Whatever she was, even though he was a priest he found his blood growing warm at the thought of her. In the end he could no longer stand it and at one point he addressed the old lady: "Excuse me, Madam. I'm truly grateful that you come every day to the temple to offer flowers and branches, but- and forgive me the question- may I ask who you might happen to be?"
At this the old lady reverently bowed her head and said, "Ahh, you have at last been kind enough to address me. I am a woman who lives to the west of here on Ichiwara Moor. I have a reason for coming here every day in my present fashion but I feared that perhaps I was being a bother to you. I was just thinking that perhaps some day you might address me to ask about this very matter, and lo! today you have indeed spoken to me." Her tone of voice and her gestures alike had a refined softness of manner.
"I assure you it's no bother at all. But- and I know it's very rude of me to ask- won't you tell me why you come here every day like this?"
"Listen to me well and I will reveal everything to you. I too have a request I would make of yourself, reverend priest. May I ask you to come to my retreat on Ichiwara Moor tomorrow at this very hour?" and she gave Nyosui precise instructions as to how to find her house on Ichiwara Moor. "In that place there are two old cherry trees of great size, and my house is built between them."
"I will come without fail," Nyosui promised. The old lady repeated with particular emphasis, "Without fail" and went her way.
The next day Nyosui went to the appointed place at the appointed time. There indeed he found two large and ancient cherry trees growing, and as he had been told, a small hermitage that joined one tree to the other. Above it spread the branches of the trees, now half covered in blossoms.
"Excuse me," Nyosui called, and the old lady came out from the hermitage as if expecting him. Her face was lightly made up.
"I'm so glad you came." She took Nyosui's hand to pull him inside the house. This action, and the coquettish flirtatiousness that accompanied it, was not the gesture of a woman of years. Her breath too was perfumed. Without thinking he stepped into the cottage. It was small but very neat. The bed was laid out in a corner and she had sake warmed and ready for him.
"Come, come, this way--" she said, urging him in by tugging at his hand. Nyosui resisted, saying "What are you doing?" At this the woman gave an oily smile. "Surely you don't intend to run away after you've come so far?" and still holding on to his hand, she gave him a frightening look. Her grip was so strong he couldn't get free.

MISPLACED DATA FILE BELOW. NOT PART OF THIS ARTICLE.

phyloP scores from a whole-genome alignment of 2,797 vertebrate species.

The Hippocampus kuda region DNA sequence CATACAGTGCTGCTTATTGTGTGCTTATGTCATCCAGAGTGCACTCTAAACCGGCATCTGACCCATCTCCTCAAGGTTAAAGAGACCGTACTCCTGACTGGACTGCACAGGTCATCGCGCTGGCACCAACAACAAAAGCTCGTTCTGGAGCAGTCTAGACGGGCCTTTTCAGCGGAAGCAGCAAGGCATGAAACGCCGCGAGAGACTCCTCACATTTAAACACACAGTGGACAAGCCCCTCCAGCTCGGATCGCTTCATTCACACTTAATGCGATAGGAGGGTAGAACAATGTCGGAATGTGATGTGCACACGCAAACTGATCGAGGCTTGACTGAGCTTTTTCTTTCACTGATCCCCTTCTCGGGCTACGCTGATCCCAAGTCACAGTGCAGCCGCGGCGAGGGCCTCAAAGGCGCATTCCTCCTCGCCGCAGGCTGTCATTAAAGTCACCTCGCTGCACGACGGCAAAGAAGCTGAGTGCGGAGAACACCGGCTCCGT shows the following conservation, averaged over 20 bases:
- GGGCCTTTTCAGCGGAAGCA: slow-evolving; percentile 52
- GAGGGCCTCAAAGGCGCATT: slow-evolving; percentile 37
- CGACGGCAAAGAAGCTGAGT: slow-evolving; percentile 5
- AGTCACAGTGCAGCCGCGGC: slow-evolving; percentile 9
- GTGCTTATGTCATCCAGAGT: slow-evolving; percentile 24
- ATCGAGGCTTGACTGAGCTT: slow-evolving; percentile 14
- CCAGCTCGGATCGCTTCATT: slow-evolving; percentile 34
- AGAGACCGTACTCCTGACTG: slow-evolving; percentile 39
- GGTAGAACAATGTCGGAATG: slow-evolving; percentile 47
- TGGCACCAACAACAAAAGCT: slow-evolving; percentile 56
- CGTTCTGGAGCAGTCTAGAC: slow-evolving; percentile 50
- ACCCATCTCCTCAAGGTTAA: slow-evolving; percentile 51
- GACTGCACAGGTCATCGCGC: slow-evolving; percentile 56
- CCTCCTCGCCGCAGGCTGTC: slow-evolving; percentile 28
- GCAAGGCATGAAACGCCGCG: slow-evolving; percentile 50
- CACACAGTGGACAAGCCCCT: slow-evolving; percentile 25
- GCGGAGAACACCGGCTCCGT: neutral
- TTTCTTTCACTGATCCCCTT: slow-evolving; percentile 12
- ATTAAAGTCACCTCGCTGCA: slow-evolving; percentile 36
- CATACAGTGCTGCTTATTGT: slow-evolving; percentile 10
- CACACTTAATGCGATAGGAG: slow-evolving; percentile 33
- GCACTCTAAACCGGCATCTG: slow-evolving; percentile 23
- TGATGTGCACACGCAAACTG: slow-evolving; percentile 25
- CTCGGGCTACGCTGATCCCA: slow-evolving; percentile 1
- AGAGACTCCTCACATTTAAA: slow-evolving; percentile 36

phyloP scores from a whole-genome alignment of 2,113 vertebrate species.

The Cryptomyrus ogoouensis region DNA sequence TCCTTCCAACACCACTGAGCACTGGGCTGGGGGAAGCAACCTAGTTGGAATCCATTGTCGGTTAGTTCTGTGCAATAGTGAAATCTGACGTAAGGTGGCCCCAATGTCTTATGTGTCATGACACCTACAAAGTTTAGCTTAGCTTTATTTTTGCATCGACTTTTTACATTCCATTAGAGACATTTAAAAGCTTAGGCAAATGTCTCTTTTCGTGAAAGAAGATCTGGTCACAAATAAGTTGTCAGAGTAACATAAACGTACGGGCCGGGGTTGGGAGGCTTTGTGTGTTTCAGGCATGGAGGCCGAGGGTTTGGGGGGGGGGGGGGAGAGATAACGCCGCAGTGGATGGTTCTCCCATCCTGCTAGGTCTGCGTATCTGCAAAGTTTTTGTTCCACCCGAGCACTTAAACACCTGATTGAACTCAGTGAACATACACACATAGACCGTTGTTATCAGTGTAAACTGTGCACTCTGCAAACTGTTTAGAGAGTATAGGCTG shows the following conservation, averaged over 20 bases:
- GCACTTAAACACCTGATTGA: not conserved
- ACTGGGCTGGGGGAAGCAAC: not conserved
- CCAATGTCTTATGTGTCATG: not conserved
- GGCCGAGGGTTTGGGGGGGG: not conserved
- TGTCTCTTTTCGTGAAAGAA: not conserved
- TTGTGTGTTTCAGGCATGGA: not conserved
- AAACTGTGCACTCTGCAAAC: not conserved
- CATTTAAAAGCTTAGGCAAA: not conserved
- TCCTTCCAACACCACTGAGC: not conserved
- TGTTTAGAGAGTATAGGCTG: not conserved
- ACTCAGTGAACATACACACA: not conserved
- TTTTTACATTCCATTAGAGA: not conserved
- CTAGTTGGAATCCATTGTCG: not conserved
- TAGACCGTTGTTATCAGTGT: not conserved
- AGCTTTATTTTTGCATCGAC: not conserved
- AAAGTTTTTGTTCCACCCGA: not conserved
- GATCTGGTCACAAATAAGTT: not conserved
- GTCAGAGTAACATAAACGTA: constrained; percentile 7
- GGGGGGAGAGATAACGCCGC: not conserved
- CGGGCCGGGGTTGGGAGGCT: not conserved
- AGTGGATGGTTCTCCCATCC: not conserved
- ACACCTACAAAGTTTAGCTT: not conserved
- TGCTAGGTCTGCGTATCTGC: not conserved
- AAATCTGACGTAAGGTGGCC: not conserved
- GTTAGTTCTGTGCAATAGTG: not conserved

"I suppose you have a distaste for me because I'm old. But look, suppose I do this--" As she spoke the wrinkles vanished from the face she turned to him even as he watched, and it changed into the countenance of a beautiful young woman. "Now how am I?" The woman regarded Nyosui with a small smile.
Nyosui realized she was indeed a demon. With all his strength he tried to wrench his hand away. In response the grip on his hand increased in power, passing any strength a woman could possess.
She glared at Nyosui and said, in a voice that was suddenly that of a man, "Don't want to?"
Nyosui fell backwards but the woman took another step forward.
"He doesn't want you. He says he doesn't want you. This stinking monk doesn't want you. He was itchy enough when he saw you coming to his temple but now he's here, where's all that randiness got to---" The man's voice came seeping out from the woman's red lips.
"Why don't you want to?" This time it was a woman's voice. "Listen, please listen. Don't go. Don't go away." It was still the woman's voice.
As if to mock that voice, the man's loud laughter came dripping from the same red lips. "Hahahaha!" This too was certainly a monster.
Nyosui was terrified and began to chant the Heart Sutra under his breath. "Kanjizai bosagyo hannya haramitaji..." (Avalokita Bodhisattva practises deep perfection of wisdom.) As soon as he did this the woman's expression grew dangerous.
"Ahh-" The hand that gripped his was losing strength. Hastily he shook free of it and took to his heels. But that evening a soft tapping came at the door of the hermitage where he lay sleeping. He opened his eyes and called, "Who's there?"
"It's the woman from Ichiwara Moor. Open for me, please," the woman's voice said.
"It's that female demon come to possess me and kill me!" Terrified, Nyosui drew the covers over his head and began to recite the sutras with all his might.
Next it was the man's voice that sounded outside the house. "Nyosui-dono, open the door!"
The woman's voice and the man's continued for a while calling his name, and at last ceased. Even when he no longer heard those voices Nyosui, more dead than alive, continued chanting the sutras until dawn.
This continued for two more nights. In the daytime the old woman no longer appeared at the temple, but at night the woman's voice came knocking at the door. And so, he said, when he could no longer stand it he'd gone to see Hiromasa and ask him for advice.